But the wolf she encountered was stuck in a hunter’s trap, in this trap the wounded wolf’s paw was caught and almost severed.

“Help me, oh please ma’am help me! Awooo, awooo!” cried the wolf.  “Help me, oh please can you help me!” he wailed, “and I shall reward you with something just and fair.” As this is the way of a wolf in a tale of this kind. 

“How can I be so sure you won’t hurt me?” she asked—it was her job to ask the questions.  “How do I know this isn’t some kind of trap and that you will not kill me and leave me to nothing but a pile of dusted bones?”  

“Wrong question,” howled the wolf. “You’ll just have to take my word for it.”  The wolf began to howl once more and again.

“Oh, awooo! There’s only one question worth asking my fair lady.”

“Okay wolf, I’ll take a chance on you. Alright, there you go. You’re free!”  She released the coiled spring from the trap and the wolf gingerly drew back his paw and the wound she went about and bound with herbs and hospitality.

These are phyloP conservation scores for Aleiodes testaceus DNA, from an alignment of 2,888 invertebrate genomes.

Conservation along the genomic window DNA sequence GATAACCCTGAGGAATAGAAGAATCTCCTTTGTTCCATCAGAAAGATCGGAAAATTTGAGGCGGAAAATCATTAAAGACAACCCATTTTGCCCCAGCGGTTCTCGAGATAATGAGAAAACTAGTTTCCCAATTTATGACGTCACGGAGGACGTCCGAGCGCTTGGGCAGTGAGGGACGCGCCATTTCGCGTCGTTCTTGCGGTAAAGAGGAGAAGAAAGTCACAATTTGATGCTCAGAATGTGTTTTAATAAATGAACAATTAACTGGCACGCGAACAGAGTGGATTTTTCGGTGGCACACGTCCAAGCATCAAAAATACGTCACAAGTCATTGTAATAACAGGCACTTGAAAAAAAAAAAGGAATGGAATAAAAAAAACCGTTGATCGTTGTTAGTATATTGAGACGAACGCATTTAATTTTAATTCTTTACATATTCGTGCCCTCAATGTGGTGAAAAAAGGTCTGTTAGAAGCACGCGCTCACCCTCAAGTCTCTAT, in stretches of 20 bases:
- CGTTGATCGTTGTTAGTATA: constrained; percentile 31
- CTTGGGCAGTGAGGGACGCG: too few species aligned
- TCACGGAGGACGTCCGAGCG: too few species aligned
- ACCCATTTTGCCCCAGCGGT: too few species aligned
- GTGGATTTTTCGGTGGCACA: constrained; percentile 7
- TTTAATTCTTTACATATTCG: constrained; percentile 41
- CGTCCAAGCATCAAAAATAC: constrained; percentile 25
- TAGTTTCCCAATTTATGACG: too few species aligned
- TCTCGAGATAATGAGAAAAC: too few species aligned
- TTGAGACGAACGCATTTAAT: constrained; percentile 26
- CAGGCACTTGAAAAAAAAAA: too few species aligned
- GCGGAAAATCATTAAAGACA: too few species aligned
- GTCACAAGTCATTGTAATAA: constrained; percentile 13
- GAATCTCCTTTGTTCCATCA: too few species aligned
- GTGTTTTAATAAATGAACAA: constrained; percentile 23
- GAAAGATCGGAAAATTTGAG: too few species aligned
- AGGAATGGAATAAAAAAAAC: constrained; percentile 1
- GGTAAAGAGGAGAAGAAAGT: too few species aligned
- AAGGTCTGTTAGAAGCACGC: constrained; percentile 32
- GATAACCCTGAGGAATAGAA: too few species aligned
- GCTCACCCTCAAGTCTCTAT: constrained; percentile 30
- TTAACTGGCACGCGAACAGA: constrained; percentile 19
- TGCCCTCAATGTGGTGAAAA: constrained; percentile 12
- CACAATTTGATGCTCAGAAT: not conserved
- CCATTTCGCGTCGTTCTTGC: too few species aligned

“Ah, thank you kind soul. Thank you from the bottom of my suffering,” sighed the wolf.  Yet, because she read way too many of the wrong kind of tales and because of what every one had filled her head with, she quietly cried, “Go ahead and kill me now, let’s get this whole thing over with.”

But no, this did not come to pass, and it never would.  Instead the wolf placed his wounded paw upon her arm.

“I’m a wolf from another time and place,” he said. And pulling the glasses from over his eyes, gave them to her and said, “Use these, and see wisely.  From now on you will know what is good and not so good.  Just look through these eyes of mine and you will see everything clearly.  For letting me live, I bid you to love in a way as you never have before.  And remember, there is only one question worth asking.”